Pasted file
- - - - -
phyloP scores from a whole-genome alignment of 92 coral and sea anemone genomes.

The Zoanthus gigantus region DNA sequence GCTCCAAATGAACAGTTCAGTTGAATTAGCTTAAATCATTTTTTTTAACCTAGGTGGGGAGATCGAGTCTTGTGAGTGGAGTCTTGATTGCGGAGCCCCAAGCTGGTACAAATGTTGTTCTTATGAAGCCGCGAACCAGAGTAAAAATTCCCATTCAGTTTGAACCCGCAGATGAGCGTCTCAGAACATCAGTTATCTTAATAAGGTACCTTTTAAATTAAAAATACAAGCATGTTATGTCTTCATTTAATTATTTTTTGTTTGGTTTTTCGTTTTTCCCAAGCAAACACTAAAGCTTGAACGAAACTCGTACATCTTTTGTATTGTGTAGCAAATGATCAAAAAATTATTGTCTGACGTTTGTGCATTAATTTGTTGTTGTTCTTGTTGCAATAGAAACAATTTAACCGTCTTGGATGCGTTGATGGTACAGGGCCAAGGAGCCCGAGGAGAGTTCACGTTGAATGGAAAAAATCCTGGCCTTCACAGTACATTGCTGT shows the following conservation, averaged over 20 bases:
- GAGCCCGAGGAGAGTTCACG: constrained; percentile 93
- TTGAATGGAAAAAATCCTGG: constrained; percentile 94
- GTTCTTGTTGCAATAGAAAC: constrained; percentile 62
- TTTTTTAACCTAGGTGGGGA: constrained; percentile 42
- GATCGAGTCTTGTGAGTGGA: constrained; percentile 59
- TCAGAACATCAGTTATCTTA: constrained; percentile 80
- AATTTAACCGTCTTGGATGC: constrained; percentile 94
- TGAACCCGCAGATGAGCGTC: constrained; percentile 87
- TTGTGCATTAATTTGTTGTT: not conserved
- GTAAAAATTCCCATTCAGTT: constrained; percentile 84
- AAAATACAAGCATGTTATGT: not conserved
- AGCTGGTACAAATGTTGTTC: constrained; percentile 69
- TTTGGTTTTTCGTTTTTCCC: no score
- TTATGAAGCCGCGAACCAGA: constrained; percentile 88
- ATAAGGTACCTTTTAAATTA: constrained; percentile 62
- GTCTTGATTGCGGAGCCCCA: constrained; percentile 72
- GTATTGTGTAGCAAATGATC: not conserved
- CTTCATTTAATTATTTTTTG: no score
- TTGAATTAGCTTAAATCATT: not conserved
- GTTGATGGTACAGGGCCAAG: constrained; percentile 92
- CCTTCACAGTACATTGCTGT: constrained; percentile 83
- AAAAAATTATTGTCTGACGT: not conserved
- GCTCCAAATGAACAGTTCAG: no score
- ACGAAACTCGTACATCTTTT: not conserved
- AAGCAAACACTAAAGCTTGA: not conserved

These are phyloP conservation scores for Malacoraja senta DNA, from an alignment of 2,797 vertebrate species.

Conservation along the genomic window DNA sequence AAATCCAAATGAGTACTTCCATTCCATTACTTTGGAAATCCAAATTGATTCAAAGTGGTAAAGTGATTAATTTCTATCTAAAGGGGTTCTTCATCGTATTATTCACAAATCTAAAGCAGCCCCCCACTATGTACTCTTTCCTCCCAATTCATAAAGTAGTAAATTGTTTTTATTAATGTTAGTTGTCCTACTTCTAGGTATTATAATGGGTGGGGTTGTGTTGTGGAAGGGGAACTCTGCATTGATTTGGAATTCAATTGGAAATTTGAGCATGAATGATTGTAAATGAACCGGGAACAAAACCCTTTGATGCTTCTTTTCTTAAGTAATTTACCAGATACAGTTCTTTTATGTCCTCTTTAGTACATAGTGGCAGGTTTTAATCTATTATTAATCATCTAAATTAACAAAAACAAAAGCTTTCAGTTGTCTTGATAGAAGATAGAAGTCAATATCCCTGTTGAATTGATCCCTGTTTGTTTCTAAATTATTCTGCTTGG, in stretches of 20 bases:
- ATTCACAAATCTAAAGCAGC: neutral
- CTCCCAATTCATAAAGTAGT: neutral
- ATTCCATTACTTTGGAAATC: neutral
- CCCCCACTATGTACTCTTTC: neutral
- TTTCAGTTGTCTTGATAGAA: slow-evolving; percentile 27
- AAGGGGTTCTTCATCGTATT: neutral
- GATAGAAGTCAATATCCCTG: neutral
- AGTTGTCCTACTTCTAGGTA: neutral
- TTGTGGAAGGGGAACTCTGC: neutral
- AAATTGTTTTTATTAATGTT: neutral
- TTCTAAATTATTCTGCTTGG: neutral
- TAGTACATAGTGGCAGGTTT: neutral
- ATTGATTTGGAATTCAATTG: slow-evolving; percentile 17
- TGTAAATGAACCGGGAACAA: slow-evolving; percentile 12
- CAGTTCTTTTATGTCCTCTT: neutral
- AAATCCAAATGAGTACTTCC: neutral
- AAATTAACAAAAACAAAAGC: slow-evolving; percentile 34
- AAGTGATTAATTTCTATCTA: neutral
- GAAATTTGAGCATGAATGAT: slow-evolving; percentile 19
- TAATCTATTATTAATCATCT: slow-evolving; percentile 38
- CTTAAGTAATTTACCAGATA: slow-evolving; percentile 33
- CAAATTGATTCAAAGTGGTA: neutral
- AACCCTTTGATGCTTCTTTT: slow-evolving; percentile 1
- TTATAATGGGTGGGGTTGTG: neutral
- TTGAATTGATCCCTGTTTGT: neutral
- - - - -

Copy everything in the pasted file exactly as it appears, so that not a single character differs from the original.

phyloP scores from a whole-genome alignment of 92 coral and sea anemone genomes.

The Zoanthus gigantus region DNA sequence GCTCCAAATGAACAGTTCAGTTGAATTAGCTTAAATCATTTTTTTTAACCTAGGTGGGGAGATCGAGTCTTGTGAGTGGAGTCTTGATTGCGGAGCCCCAAGCTGGTACAAATGTTGTTCTTATGAAGCCGCGAACCAGAGTAAAAATTCCCATTCAGTTTGAACCCGCAGATGAGCGTCTCAGAACATCAGTTATCTTAATAAGGTACCTTTTAAATTAAAAATACAAGCATGTTATGTCTTCATTTAATTATTTTTTGTTTGGTTTTTCGTTTTTCCCAAGCAAACACTAAAGCTTGAACGAAACTCGTACATCTTTTGTATTGTGTAGCAAATGATCAAAAAATTATTGTCTGACGTTTGTGCATTAATTTGTTGTTGTTCTTGTTGCAATAGAAACAATTTAACCGTCTTGGATGCGTTGATGGTACAGGGCCAAGGAGCCCGAGGAGAGTTCACGTTGAATGGAAAAAATCCTGGCCTTCACAGTACATTGCTGT shows the following conservation, averaged over 20 bases:
- GAGCCCGAGGAGAGTTCACG: constrained; percentile 93
- TTGAATGGAAAAAATCCTGG: constrained; percentile 94
- GTTCTTGTTGCAATAGAAAC: constrained; percentile 62
- TTTTTTAACCTAGGTGGGGA: constrained; percentile 42
- GATCGAGTCTTGTGAGTGGA: constrained; percentile 59
- TCAGAACATCAGTTATCTTA: constrained; percentile 80
- AATTTAACCGTCTTGGATGC: constrained; percentile 94
- TGAACCCGCAGATGAGCGTC: constrained; percentile 87
- TTGTGCATTAATTTGTTGTT: not conserved
- GTAAAAATTCCCATTCAGTT: constrained; percentile 84
- AAAATACAAGCATGTTATGT: not conserved
- AGCTGGTACAAATGTTGTTC: constrained; percentile 69
- TTTGGTTTTTCGTTTTTCCC: no score
- TTATGAAGCCGCGAACCAGA: constrained; percentile 88
- ATAAGGTACCTTTTAAATTA: constrained; percentile 62
- GTCTTGATTGCGGAGCCCCA: constrained; percentile 72
- GTATTGTGTAGCAAATGATC: not conserved
- CTTCATTTAATTATTTTTTG: no score
- TTGAATTAGCTTAAATCATT: not conserved
- GTTGATGGTACAGGGCCAAG: constrained; percentile 92
- CCTTCACAGTACATTGCTGT: constrained; percentile 83
- AAAAAATTATTGTCTGACGT: not conserved
- GCTCCAAATGAACAGTTCAG: no score
- ACGAAACTCGTACATCTTTT: not conserved
- AAGCAAACACTAAAGCTTGA: not conserved

These are phyloP conservation scores for Malacoraja senta DNA, from an alignment of 2,797 vertebrate species.

Conservation along the genomic window DNA sequence AAATCCAAATGAGTACTTCCATTCCATTACTTTGGAAATCCAAATTGATTCAAAGTGGTAAAGTGATTAATTTCTATCTAAAGGGGTTCTTCATCGTATTATTCACAAATCTAAAGCAGCCCCCCACTATGTACTCTTTCCTCCCAATTCATAAAGTAGTAAATTGTTTTTATTAATGTTAGTTGTCCTACTTCTAGGTATTATAATGGGTGGGGTTGTGTTGTGGAAGGGGAACTCTGCATTGATTTGGAATTCAATTGGAAATTTGAGCATGAATGATTGTAAATGAACCGGGAACAAAACCCTTTGATGCTTCTTTTCTTAAGTAATTTACCAGATACAGTTCTTTTATGTCCTCTTTAGTACATAGTGGCAGGTTTTAATCTATTATTAATCATCTAAATTAACAAAAACAAAAGCTTTCAGTTGTCTTGATAGAAGATAGAAGTCAATATCCCTGTTGAATTGATCCCTGTTTGTTTCTAAATTATTCTGCTTGG, in stretches of 20 bases:
- ATTCACAAATCTAAAGCAGC: neutral
- CTCCCAATTCATAAAGTAGT: neutral
- ATTCCATTACTTTGGAAATC: neutral
- CCCCCACTATGTACTCTTTC: neutral
- TTTCAGTTGTCTTGATAGAA: slow-evolving; percentile 27
- AAGGGGTTCTTCATCGTATT: neutral
- GATAGAAGTCAATATCCCTG: neutral
- AGTTGTCCTACTTCTAGGTA: neutral
- TTGTGGAAGGGGAACTCTGC: neutral
- AAATTGTTTTTATTAATGTT: neutral
- TTCTAAATTATTCTGCTTGG: neutral
- TAGTACATAGTGGCAGGTTT: neutral
- ATTGATTTGGAATTCAATTG: slow-evolving; percentile 17
- TGTAAATGAACCGGGAACAA: slow-evolving; percentile 12
- CAGTTCTTTTATGTCCTCTT: neutral
- AAATCCAAATGAGTACTTCC: neutral
- AAATTAACAAAAACAAAAGC: slow-evolving; percentile 34
- AAGTGATTAATTTCTATCTA: neutral
- GAAATTTGAGCATGAATGAT: slow-evolving; percentile 19
- TAATCTATTATTAATCATCT: slow-evolving; percentile 38
- CTTAAGTAATTTACCAGATA: slow-evolving; percentile 33
- CAAATTGATTCAAAGTGGTA: neutral
- AACCCTTTGATGCTTCTTTT: slow-evolving; percentile 1
- TTATAATGGGTGGGGTTGTG: neutral
- TTGAATTGATCCCTGTTTGT: neutral